Libby Prison was a Confederate prison at Richmond, Virginia, during the American Civil War. It was a building three stories high in front and four in the rear, containing six rooms (excluding the cellar), each about 105 by 45 feet. Before the Civil War it was used by its owner, a Mr. Libby, as a tobacco warehouse. It was first used as a prison after the first battle of Bull Run, and continued to be thus used until the close of the war. At times as many as 1,200 prisoners were confined there, most of them being Federal officers. The Confederate officers in immediate charge were Major Thomas P. Turner, commander, and Richard Turner, inspector.

Soon after it opened, it gained a reputation for the overcrowded and harsh conditions under which officer prisoners from the Union Army were kept. The prisoners suffered terribly from starvation, cold, and other causes, and many died or had their health permanently shattered while in confinement. Their guards also struggled with controlling such a large prison population.

Many attempts at escape were made, the most famous being that of February 9, 1864, when 109 prisoners made their exit through a tunnel 50 feet in length, which had been laboriously excavated by a small party of men under Col. Thomas E. Rose. Of the 109, 48 were recaptured, 2 were accidentally drowned, and 59 reached the Federal lines. By March of 1864, Confederate officials have begun transferring most of the inmates to prisons further South. After the fall of Richmond on April 2, 1865, some former Confederate officials become the new inmates at Libby.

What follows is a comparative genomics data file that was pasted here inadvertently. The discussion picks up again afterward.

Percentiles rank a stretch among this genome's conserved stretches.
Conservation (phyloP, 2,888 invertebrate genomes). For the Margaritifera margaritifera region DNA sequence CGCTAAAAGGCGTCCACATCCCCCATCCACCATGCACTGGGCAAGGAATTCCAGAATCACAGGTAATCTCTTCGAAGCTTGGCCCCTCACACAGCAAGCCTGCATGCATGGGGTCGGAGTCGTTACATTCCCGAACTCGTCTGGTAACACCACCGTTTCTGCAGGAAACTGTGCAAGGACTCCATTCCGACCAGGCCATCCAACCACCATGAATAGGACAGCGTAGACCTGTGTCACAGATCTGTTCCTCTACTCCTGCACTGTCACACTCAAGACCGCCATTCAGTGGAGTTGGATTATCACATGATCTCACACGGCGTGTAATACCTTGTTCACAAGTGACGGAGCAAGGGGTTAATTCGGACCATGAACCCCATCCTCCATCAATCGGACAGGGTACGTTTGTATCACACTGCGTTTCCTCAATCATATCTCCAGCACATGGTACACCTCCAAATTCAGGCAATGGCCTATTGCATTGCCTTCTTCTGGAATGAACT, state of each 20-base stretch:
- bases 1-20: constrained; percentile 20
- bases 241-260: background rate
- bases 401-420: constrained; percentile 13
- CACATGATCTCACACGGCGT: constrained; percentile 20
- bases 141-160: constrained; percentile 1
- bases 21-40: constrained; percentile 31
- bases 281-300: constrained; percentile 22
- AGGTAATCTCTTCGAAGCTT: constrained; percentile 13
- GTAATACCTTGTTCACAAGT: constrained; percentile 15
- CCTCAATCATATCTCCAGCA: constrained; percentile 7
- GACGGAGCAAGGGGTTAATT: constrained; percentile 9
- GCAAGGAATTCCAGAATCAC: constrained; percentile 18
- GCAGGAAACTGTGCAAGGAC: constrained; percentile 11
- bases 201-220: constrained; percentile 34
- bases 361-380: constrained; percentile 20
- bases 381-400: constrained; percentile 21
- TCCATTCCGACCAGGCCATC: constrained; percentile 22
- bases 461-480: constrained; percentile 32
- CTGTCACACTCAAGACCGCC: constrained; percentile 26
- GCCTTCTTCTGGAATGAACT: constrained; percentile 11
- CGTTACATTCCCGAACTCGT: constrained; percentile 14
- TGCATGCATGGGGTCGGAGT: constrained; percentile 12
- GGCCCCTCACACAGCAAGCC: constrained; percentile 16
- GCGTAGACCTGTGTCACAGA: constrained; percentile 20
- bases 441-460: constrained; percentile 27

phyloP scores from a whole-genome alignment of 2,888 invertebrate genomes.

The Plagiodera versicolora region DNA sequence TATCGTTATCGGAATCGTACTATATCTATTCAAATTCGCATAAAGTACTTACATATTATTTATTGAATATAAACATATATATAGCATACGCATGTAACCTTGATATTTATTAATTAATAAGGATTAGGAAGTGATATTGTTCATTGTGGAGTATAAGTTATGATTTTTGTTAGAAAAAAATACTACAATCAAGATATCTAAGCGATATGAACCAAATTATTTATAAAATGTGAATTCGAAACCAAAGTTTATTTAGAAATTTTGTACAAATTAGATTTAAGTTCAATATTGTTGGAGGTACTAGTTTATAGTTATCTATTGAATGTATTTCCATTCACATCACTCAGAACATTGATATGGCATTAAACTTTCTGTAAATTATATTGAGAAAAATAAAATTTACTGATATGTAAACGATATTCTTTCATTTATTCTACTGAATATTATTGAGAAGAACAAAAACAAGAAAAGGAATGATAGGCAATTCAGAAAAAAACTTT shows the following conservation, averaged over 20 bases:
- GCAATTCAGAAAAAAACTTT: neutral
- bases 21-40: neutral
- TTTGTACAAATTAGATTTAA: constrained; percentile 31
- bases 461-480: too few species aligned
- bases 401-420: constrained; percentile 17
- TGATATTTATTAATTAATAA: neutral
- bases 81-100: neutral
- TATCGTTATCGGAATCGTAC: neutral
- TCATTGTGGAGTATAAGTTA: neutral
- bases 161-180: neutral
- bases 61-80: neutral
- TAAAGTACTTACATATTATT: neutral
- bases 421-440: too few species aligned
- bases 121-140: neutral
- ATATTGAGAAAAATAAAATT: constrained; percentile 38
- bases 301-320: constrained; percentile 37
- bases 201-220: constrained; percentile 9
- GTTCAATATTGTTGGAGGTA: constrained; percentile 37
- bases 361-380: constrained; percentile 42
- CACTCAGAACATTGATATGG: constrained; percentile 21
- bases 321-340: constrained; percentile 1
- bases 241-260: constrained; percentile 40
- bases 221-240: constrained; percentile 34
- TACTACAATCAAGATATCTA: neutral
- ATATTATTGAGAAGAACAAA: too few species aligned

In April 1865, Lincoln visited Richmond and toured the city by foot. When he came across the Libby, a shout came from a crowd of onlookers, “We will tear it down”, to which Lincoln replied, “No, leave it as a monument.”

The prison would remain open on a limited basis until August 3, 1868.

Candy manufacturer Charles F. Gunther purchased the former Libby Prison building in Richmond, Virginia and had it dismantled, and shipped to Chicago on 132 railroad cars. He rebuilt the structure in the Windy City in 1889 as the Libby Prison War Museum at 1513 South Wabash Avenue, which displayed memorabilia from the Civil War. After about a decade, and declining ticket sales, the old prison was torn down again, all except for a castellated wall that became part of the new (Third) Chicago Coliseum at the same address. The preserved part of Libby’s façade led to the misconception that the Coliseum itself had once housed Union prisoners of war.

Unfortunately, the Chicago Coliseum fell into disrepair in the late 1970’s, and by 1990, it was all demolished. The remaining part of the Libby façade was given to the Chicago History Museum.

What remains today at these historic sites? As for the old Libby Prison site in Richmond, well, it’s a parking lot. What’s left at the Coliseum site in Chicago today? You guessed it. It’s also a parking lot.

Makes you think…